Congrats to Luise Pruessner, who received a travel award to attend the Society for Psychotherapy Research annual meeting! The meeting will be held in Toronto in June.
Emily Cohodes selected for Multimodal Neuroimaging Training Program!
Congrats to CANDLab Ph.D. student Emily Cohodes, who received a travel award to attend the Multimodal Neuroimaging Training Program hosted by Pitt and Carnegie Mellon! The symposium will take place in May, and this year's topic is "Advances in Health Neuroscience and Multimodal Neuroimaging." Learn more about the training here.
Dr. Gee selected as APS Rising Star!
Dr. Gee has been selected as a Rising Star by the Association for Psychological Science. The Rising Star designation recognizes outstanding psychological scientists in the earliest stages of their research career post-PhD whose innovative work has already advanced the field and signals great potential for their continued contributions. More information on the Rising Star award is available here.
Paola selected for SRCD Millenium Scholars Program!
Congrats to CANDLab Ph.D. student Paola Odriozola, who was selected for the SRCD Millenium Scholars Program! The program will take place at the 2017 annual meeting in Austin, TX, in April. The Frances Degen Horowitz Millennium Scholars Program was developed as a vehicle to encourage and support scholars from under-represented ethnic/racial groups from North America in pursuing graduate work in developmental science. To that end, the program provides educational and professional development for these scholars, giving them a launching point for a career in the field of child development. Read more about the program here.
Paola Odriozola to attend UCLA Tools of the Trade Workshop
Congratulations to Paola, who received a travel fellowship for the upcoming Tools of the Trade Workshop at UCLA! The workshop will focus on best practices in human neuroimaging methods and is funded by the NIH and Stanford Center for Reproducible Neuroscience. Read more about the workshop here.
Dr. Gee's research featured on the NIH Director's Blog
Dr. Gee and her research were recently profiled on the NIH Director's Blog by Dr. Francis Collins. Read more here: https://directorsblog.nih.gov/2016/07/21/creative-minds-helping-more-kid...
Dr. Gee featured on The Academic Minute
Dr. Gee was recently interviewed on The Academic Minute to discuss the increased risk for anxiety in adolescence. Hear more on the research at http://academicminute.org/2016/07/dylan-gee-weill-medical-college-at-cor...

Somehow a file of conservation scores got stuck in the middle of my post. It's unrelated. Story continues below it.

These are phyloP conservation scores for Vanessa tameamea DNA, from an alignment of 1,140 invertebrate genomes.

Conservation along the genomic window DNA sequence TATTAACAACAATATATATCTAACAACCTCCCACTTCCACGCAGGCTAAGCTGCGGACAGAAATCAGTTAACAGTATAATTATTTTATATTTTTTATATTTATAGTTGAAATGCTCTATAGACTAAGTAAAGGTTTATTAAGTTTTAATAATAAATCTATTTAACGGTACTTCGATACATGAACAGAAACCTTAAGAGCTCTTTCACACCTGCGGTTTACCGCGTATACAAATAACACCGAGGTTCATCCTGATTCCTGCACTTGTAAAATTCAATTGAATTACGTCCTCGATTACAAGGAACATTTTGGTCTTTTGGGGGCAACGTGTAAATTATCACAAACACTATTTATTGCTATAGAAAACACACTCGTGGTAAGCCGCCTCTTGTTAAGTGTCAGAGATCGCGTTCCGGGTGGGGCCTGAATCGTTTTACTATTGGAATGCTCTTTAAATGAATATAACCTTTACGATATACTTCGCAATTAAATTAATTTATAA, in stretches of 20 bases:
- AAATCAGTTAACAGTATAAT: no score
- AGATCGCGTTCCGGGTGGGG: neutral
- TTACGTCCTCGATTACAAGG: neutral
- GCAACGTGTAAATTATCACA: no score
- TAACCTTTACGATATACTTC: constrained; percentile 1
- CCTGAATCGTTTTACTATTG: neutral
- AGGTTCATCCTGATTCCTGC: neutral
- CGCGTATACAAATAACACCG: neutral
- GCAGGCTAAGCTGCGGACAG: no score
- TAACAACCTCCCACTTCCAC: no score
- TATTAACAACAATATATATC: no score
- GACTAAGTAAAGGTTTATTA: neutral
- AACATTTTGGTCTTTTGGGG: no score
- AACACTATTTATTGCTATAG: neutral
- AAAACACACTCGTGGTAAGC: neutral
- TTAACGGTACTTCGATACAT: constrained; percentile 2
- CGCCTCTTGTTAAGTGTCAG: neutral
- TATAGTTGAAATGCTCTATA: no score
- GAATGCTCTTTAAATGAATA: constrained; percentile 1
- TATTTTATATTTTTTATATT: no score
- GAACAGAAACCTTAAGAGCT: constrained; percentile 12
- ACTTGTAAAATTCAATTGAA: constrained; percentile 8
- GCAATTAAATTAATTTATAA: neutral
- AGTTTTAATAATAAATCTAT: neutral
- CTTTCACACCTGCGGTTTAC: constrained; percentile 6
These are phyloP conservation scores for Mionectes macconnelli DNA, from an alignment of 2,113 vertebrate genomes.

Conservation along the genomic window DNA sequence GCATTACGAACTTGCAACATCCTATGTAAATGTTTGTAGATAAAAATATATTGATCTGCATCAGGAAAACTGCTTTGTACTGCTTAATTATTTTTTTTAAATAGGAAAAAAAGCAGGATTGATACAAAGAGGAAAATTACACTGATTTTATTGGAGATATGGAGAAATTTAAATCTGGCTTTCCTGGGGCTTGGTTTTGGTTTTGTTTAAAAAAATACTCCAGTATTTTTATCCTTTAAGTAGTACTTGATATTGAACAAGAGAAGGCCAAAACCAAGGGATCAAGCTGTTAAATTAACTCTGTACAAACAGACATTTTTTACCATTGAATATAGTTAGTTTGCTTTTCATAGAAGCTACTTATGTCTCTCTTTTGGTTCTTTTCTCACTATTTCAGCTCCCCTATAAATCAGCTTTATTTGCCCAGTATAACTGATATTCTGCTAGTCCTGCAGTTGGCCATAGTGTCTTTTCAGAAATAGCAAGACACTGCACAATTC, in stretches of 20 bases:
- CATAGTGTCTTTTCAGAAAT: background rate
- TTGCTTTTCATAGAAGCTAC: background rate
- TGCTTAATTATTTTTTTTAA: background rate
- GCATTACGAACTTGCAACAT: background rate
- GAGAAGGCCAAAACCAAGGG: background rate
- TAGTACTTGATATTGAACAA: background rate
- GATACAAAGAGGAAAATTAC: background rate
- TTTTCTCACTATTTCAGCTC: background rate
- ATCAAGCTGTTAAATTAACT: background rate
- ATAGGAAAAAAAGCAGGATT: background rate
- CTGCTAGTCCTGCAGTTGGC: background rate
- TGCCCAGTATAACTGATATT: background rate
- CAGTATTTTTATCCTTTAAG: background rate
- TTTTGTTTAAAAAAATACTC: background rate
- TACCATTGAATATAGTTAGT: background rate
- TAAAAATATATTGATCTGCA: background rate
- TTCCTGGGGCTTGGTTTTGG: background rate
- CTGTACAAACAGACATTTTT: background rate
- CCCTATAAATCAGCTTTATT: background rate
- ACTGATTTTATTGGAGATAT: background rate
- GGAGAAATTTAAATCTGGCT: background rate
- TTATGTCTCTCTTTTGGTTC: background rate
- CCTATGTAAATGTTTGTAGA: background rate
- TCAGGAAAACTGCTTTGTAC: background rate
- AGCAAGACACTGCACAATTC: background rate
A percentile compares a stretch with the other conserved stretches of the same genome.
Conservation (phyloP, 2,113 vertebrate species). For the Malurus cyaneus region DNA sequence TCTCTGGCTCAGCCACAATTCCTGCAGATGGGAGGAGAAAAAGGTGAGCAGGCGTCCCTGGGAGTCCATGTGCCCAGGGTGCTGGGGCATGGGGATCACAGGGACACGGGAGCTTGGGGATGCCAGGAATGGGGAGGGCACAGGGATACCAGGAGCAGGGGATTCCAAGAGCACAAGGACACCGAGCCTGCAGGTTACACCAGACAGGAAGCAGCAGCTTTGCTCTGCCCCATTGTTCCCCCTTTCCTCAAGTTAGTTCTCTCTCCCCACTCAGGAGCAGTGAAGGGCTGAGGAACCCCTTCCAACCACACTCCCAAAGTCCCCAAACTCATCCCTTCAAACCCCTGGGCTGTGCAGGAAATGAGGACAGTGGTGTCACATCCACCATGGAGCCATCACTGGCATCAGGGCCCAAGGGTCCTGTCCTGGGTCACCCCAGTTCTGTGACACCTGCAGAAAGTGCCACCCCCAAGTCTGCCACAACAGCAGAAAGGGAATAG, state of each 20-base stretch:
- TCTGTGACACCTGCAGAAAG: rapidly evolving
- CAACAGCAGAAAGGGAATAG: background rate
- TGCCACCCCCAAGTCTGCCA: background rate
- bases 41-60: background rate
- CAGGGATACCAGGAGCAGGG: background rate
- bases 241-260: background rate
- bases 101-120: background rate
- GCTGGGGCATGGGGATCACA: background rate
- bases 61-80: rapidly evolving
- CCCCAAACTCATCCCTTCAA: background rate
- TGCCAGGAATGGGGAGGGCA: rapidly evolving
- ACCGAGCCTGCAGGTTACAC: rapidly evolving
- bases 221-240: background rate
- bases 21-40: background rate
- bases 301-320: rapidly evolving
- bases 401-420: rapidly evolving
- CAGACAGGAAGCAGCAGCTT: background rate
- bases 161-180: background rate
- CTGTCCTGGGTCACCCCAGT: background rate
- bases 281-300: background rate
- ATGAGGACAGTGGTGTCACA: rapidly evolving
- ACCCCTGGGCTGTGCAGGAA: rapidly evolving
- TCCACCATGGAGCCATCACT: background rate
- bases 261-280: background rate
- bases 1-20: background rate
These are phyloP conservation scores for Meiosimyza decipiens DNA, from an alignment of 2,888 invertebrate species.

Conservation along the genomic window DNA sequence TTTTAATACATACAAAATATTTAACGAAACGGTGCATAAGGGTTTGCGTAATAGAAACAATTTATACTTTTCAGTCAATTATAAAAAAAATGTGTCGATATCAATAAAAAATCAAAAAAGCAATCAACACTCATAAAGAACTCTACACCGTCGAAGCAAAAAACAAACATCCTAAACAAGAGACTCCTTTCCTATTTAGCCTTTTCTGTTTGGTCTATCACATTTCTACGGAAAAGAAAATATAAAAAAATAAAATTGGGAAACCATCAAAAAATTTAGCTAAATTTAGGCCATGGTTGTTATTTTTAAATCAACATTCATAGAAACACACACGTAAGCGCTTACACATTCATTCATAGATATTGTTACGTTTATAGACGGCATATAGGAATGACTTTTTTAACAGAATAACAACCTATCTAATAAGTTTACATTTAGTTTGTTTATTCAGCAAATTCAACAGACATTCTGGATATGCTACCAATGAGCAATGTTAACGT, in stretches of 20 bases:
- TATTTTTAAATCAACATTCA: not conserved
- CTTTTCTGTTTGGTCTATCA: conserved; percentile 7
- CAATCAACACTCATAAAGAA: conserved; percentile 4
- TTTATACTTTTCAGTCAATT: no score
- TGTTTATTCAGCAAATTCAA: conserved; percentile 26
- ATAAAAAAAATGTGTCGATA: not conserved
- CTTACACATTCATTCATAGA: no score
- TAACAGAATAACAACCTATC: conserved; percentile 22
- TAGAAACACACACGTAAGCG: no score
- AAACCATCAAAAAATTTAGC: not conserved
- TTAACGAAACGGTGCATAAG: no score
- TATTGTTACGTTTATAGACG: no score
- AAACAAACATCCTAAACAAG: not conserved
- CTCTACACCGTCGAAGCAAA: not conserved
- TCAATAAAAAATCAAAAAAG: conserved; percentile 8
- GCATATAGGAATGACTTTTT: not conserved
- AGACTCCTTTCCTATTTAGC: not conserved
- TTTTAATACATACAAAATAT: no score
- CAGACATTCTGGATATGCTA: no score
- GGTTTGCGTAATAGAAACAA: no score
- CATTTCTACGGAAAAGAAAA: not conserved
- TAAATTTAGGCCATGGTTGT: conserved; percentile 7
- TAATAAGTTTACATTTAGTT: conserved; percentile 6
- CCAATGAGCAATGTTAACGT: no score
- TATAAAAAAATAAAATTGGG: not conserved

Paola Odriozola awarded NSF fellowship!
Ph.D. student Paola Odriozola has been awarded an NSF Graduate Research Fellowship! Congrats, Paola!
Welcome to Emily Cohodes!
The CANDLab welcomes incoming Ph.D. student Emily Cohodes! Emily is joining Yale's psychology program.
Welcome to Paola Odriozola!
The CANDLab welcomes incoming Ph.D. student Paola Odriozola! Paola is joining Yale's neuroscience program.
Dr. Gee named one of "fifty scientists under 40" by World Economic Forum
Dr. Gee was recently selected as one of the top "fifty scientists around the world under 40" by the World Economic Forum. The Young Scientist community will engage with business and political leaders at the Forum’s Annual Meeting of the New Champions to contribute their scientific perspective and highlight the most up-to-date trends. Young Scientists are selected for their contributions to advance the frontiers of science, engineering or technology in areas of high societal impact.
PNAS paper featured on PBS News Hour
Our new paper in PNAS on adolescent risk for anxiety, which was conducted in the labs of BJ Casey and Francis Lee and in collaboration with the PING Consortium, has been featured in news outlets including PBS News Hour (http://www.pbs.org/newshour/rundown/is-this-mutation-causing-your-teenag...) and the Huffington Post (http://www.huffingtonpost.com/entry/even-more-evidence-anxiety-can-be-bi...?).
Welcome to Luise Pruessner!
Welcome to Luise Pruessner, who is a Fulbright scholar from Heidelberg University who will be visiting the CANDLab during the 2016-2017 year!
Dr. Gee attends the NIH’s High Risk High Reward symposium
Dr. Gee recently attended the NIH’s High Risk High Reward symposium in Bethesda, MD, to present her latest research and receive the NIH Director's Early Independence Award, which will provide funding of up to $1.25M for a 5-year study of novel mechanisms of fear reduction in pediatric anxiety disorders.
Dr. Gee awarded the NIH Director’s Early Independence Award!
Dr. Gee has received the NIH Director’s Early Independence Award! Read more here: https://commonfund.nih.gov/earlyindependence/index
Dr. Gee receives NARSAD Young Investigator Award!
Dr. Gee has received a NARSAD Young Investigator Grant! Read more here: https://bbrfoundation.org/sites/bbrf.civicactions.net/files/file-downloa...
CANDLab accepting PhD applications
The CANDLab is currently accepting applications for doctoral students to begin in the Fall of 2016 at Yale! Apply here: http://psychology.yale.edu/graduate/admissions/applying-admission